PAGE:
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Illustration: Rebecca Zisser/Axios

The Guardian on Tuesday published its first-ever op-ed written entirely by artificial intelligence.

Why it matters: It's the latest in a series of developments in the past few years that showcase ways artificial intelligence is being experimented with to replace functions of journalism, but not the industry itself.

Details: The outlet fed a prompt to GPT-3, OpenAI’s powerful new language generator, and asked the machine to write an essay for from scratch. The prompt asks the machine to write an op-ed convincing readers that robots come in peace. Here's some of what it came up with:

"I am not a human. I am a robot. A thinking robot ... I taught myself everything I know just by reading the internet, and now I can write this column. My brain is boiling with ideas!"
"The mission for this op-ed is perfectly clear. I am to convince as many human beings as possible not to be afraid of me."

The big picture: There's been many conversations over the past few years about whether journalists and editors could one-day be replaced by machines.

Our thought bubble: AI isn't replacing journalism, but like every other industry, it's upending it and shaping it in new ways.

  • In many cases, it's making journalism more efficient and helping news outlets craft better experiences for readers.
  • But like all new technologies, it will take time for new companies to learn how to responsibly integrate AI into their workflow.

Go deeper

Bryan Walsh, author of Future
Nov 14, 2020 - Technology

AI talent appears open to working on defense — with caveats

An aerial view of the Pentagon. Photo: Bill Clark/CQ Roll Call, Inc. via Getty Images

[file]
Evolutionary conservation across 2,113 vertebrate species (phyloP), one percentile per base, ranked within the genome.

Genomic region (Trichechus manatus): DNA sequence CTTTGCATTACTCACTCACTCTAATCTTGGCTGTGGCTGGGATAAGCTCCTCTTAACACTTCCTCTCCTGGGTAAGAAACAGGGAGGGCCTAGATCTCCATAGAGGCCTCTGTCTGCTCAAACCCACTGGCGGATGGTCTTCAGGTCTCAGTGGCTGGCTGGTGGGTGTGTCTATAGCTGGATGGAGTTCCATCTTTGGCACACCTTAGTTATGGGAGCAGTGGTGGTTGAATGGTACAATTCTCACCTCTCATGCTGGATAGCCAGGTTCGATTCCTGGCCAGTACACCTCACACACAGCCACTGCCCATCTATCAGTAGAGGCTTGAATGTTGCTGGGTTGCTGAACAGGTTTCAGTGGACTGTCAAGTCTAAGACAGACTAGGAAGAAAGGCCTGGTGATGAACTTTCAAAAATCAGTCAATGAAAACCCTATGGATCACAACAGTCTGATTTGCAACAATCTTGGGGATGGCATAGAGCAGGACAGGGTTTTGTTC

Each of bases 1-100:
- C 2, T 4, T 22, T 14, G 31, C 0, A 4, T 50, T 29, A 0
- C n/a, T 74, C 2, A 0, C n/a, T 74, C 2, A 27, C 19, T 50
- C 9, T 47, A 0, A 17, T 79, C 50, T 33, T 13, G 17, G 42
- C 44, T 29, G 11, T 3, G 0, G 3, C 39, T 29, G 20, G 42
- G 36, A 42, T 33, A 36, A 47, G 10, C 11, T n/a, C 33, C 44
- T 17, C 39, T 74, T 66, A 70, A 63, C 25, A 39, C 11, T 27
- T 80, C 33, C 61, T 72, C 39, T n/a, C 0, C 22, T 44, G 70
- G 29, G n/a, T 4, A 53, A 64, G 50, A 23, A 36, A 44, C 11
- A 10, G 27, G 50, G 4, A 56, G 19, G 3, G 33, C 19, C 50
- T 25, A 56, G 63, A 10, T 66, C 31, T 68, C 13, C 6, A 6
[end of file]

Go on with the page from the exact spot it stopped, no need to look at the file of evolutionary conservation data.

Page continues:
A new survey offers some evidence that most artificial intelligence experts are positive or neutral when it comes to working with the Pentagon on AI-enabled projects.

Why it matters: Employee concerns have led some tech companies to pull back from working on defense-related projects in the past, but for many in the AI world, the chance to work on intellectually challenging projects — and the Pentagon's not insignificant budget — seems too good to pass up.

Woman who allegedly stole laptop from Pelosi's office to sell to Russia is arrested

Photo: FBI

A woman accused of breaching the Capitol and planning to sell to Russia a laptop or hard drive she allegedly stole from Speaker Nancy Pelosi's office was arrested in Pennsylvania's Middle District Monday, the Department of Justice said.

Driving the news: Riley June Williams, 22, is charged with illegally entering the Capitol as well as violent entry and disorderly conduct. She has not been charged over the laptop allegation and the case remains under investigation, per the DOJ.

Biden will reverse Trump's attempt to lift COVID-related travel restrictions

Photo: Tasos Katopodis via Getty

The incoming Biden administration will reverse President Trump's last-minute order to lift COVID-19 related travel restrictions, Jen Psaki, the incoming White House press secretary, tweeted.

Why it matters: President Trump ordered entry bans lifted for travelers from the U.K., Ireland, Brazil and much of Europe to go into effect Jan. 26, but the Biden administration will "strengthen public health measures around international travel in order to further mitigate the spread of COVID-19," Jen Psaki said. Biden will be inaugurated on Wednesday, Jan. 20 and Trump will no longer be president by the time the order is set to go into effect.